Computers are used in pretty much everything that we do nowadays. They encompass the fields of database management, business tasks, conferences, and even education. It results in a mixed-up accumulation of files.
The files of your institution’s project that you have to submit, the data of your project, the photos and wallpapers that you downloaded from the internet, the music files, and pretty much all other things pile up in your directory.
We are not just listing the issues; we are also here to provide a solution! Pile, a free and open source program can be used to get everything organized. Pile enables users to organize files with a task-list and notes, so that your files are easier to manage, according to your projects. It doesn’t actually move the files around in your filesystem, but simply displays it. Let us go through what this program offers us.
Pile has a clean and straightforward interface, without too much clutter or excessive features. The interface has a tabbed interface for different projects.
The important part that is the organizational structure of the program is minimalistic. They get displayed in tabs called ‘boards‘. These are projects, and they have the following ‘hubs‘ or subdivisions:
- App/File: To store any files or program files related to the project
- Notes: To make notes about the project
- Todo: To list tasks that need to be completed
You can rename/delete these hubs. You can even add a kind of hub more than once to a board if you want to categorize the similar type of files. Below is a brief see-through of these categories.
You can add any project-related files in this section. It includes images, PDFs, programs, or whatever you want. The files will not be moved in the real filesystem but will appear arranged here. You can rename the data here, but again they won’t be renamed in the filesystem. To add files, users have to drag-and-drop them. You can click on any of these files to open them.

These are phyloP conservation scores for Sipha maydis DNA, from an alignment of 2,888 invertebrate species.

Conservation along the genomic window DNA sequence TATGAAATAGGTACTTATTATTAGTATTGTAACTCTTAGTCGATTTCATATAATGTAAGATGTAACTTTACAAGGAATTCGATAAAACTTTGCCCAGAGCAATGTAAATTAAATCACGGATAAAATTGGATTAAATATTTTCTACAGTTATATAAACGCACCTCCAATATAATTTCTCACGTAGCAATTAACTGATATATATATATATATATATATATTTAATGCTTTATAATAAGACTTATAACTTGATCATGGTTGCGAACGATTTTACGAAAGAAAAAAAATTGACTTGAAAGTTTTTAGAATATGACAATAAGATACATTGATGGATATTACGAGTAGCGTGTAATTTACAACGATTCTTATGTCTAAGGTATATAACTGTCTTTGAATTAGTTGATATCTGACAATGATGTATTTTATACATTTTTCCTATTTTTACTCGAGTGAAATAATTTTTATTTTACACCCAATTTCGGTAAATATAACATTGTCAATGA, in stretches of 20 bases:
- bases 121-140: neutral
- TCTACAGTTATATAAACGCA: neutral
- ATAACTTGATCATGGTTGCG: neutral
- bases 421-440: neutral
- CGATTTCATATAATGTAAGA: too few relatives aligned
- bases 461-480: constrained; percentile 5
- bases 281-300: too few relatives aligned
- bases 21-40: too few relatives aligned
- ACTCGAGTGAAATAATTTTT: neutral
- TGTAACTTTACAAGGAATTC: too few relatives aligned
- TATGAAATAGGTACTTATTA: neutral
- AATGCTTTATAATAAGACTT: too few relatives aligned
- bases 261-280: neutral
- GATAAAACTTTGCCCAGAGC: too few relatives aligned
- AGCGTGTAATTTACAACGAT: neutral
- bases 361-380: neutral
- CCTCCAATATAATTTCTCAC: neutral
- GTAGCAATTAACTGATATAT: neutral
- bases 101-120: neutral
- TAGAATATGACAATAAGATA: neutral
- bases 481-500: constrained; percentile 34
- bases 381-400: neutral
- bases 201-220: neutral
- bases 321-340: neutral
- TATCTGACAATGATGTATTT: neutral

In this hub, you can add your comments about the project, or even add links to any website. Apart from that, the Pile also supports Markdown. Markdown is a simple markup language that can be used to format text. For example, if you put something between <p> and </p> tags in HTML, it comes out as a paragraph. Similarly, for Markdown, specific ‘tags’ can be used to display codes, lists, tables, links, etc. Get the full Markdown cheatsheet here. You can also add emojis.
To-do list lets you list the tasks you have to complete for your project. There is a simple checkbox button that you can check off after the job is complete. You can turn the slider to ‘Done’ when you have finished all the tasks.
Other than these, you can switch the language of the program from English to Chinese. You can also rename the boards. There is an option to change the location of the file where the configurations of these boards will be saved. Finally, you get an option to update the program.
Sample image of a board:
The installation of the program is straightforward. Follow these steps:
You can download the program file from this link. As you’d see on the website, the download is available in AppImage format, which is a portable format and can run on almost all Linux distros. Simply download and run it.
Even though the program is ready to run, Linux doesn’t allow strange programs to be executed by default. So you’ll need to add the permission to execute it.
Assuming that the file is in the Downloads directory, follow these steps:
chmod +x pile<Tab>
Press the Tab key where mentioned, and the Terminal will auto-complete the name.
Launch the program
Now you’re ready to launch, so open your file manager and double-click on the AppImage. You’ll be greeted with a window asking whether you want to install this program on your system so that it appears in the application menu. We recommend agreeing to it for added convenience.
Pile is an excellent utility to organize files and be free from the files clutter that gathers in your filesystem. Though it takes some time to create projects, tasks, and organize within the Pile interface, the work is priceless, especially for those involved in a variety of projects and things gets too complicated leading to untraceable files.
Let us know what you think about this program in the comments. Cheers!